Anyone else think of the greatest of the Terminator films at the mention of this? In this case however, T2 is another social media alternative aiming to recreate the good ol’ days of pre-Musk Twitter. This option is founded by two former Twitter employees, Sarah Oh and Gabor Cselle. Not trying to reinvent the wheel, the founders have made it clear that they wish to create a Twitter clone with some simplifications, rather than a completely different experience (unlike the vastly differing nature of the Terminator in the classic sequel!). However, T2 does also offer some unique features, such as the ability to divide followers into categories like friends, family, or co-workers. By creating circles it enables a more personable experience where users can share their content with only particular groups of people. Like a daily forecast, another unique feature is that users can share their current mood with their followers.
The big thing to note however, is that T2 is offering verification badges to those who lost theirs on Twitter. This could be seen as a desperate move, but it just might work given how the move by Musk ruffled more than a few feathers.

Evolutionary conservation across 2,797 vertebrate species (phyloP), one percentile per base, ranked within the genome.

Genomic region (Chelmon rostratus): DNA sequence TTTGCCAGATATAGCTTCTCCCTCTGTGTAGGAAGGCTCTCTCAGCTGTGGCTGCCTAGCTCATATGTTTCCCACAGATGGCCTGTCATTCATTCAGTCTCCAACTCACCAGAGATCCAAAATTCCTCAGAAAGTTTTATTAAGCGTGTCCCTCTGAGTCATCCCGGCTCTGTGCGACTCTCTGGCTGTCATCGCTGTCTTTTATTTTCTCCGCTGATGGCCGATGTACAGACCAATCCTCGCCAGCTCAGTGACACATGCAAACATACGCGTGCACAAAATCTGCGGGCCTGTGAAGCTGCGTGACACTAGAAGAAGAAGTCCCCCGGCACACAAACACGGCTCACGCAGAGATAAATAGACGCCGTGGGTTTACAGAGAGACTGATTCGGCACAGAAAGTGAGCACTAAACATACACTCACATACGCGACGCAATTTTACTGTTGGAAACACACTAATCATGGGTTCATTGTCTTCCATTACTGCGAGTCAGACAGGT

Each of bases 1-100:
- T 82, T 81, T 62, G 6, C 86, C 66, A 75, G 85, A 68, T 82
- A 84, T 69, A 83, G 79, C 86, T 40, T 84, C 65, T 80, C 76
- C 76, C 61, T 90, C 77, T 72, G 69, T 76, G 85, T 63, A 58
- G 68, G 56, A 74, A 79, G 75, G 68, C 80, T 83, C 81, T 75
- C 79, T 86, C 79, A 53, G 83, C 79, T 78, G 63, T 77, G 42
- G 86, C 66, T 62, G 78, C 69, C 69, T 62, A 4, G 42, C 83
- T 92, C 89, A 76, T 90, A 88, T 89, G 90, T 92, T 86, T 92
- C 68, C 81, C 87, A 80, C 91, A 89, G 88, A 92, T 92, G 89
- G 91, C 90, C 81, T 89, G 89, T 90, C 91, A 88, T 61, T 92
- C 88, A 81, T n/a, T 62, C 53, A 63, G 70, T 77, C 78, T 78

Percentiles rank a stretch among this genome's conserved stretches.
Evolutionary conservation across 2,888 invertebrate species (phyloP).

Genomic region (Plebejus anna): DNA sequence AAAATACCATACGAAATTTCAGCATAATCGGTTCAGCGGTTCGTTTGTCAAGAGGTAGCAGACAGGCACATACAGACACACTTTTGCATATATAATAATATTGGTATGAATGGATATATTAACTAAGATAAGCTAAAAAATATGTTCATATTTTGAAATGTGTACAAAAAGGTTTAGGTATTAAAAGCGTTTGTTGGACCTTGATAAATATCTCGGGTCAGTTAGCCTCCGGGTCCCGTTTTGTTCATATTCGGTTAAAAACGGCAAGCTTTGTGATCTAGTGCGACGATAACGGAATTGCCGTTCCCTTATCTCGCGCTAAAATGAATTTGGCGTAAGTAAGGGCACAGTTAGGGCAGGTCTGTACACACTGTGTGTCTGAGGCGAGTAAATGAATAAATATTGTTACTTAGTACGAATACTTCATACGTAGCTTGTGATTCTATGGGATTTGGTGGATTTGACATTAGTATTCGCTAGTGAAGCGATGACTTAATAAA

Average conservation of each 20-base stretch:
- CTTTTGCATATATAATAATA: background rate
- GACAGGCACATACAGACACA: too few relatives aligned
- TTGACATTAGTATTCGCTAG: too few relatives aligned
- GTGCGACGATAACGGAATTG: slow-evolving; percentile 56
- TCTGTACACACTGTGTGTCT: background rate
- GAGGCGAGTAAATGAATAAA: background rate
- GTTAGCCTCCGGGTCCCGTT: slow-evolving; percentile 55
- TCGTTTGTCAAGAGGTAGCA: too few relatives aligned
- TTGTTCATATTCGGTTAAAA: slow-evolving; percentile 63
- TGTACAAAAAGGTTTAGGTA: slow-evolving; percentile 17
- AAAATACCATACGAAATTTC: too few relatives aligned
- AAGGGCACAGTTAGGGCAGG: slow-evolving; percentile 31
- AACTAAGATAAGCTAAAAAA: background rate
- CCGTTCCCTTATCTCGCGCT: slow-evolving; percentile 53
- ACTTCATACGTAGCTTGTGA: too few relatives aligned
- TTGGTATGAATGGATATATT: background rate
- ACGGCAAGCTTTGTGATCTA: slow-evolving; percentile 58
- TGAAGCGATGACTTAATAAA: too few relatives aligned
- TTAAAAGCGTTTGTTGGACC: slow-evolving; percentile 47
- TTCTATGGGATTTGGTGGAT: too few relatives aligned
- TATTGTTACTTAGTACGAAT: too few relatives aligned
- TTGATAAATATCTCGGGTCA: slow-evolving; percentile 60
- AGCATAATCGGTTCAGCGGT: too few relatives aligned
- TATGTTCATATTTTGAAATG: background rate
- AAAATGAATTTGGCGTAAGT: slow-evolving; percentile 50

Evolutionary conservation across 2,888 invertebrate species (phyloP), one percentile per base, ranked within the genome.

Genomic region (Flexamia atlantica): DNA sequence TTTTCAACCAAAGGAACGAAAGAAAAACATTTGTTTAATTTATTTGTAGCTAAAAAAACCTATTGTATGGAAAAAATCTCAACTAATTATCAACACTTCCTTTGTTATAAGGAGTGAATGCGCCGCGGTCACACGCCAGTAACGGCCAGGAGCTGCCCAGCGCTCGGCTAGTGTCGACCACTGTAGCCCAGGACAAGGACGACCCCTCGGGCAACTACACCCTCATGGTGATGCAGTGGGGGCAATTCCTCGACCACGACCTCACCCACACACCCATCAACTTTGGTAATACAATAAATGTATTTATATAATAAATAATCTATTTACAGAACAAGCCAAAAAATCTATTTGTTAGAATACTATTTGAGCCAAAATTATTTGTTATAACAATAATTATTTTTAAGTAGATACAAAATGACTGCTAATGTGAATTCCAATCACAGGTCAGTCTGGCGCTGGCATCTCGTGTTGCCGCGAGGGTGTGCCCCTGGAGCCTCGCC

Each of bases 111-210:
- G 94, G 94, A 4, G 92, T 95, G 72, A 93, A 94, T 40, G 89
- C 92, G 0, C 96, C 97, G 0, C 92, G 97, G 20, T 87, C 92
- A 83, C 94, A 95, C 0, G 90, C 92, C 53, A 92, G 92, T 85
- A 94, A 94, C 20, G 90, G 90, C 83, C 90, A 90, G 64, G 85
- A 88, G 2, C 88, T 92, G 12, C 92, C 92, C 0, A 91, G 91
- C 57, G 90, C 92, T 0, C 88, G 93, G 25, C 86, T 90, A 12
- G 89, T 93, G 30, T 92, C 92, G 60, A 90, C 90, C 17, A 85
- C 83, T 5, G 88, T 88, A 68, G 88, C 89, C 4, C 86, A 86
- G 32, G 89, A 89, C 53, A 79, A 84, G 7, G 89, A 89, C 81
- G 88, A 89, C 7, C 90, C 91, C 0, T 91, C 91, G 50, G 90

If you're looking for a more community-focused social media experience, Mastodon might be for you. Created in 2016 as one of the first alternatives to Twitter, it's a decentralized platform that operates as a collection of interconnected communities, or "instances." Each instance has its own rules, moderators, and themes, so you can find one that matches your interests and values.
Mastodon's interface and functionality are similar to Twitter, with users being able to post short messages, or "toots," (once again, we are urging brands to hire a Scottish dialect translator!). However, Mastodon has some unique features, such as the ability to post longer messages, add content warnings to posts, and create custom emojis for each instance.
Mastodon has gained a loyal following of users who appreciate its commitment to open-source and decentralized principles. However, it hasn't achieved the same level of mainstream popularity as Twitter, which may be due to its more niche appeal and community run structure. Also on the plus side, Mastodon's mascot is a woolly mammoth, which is objectively cool.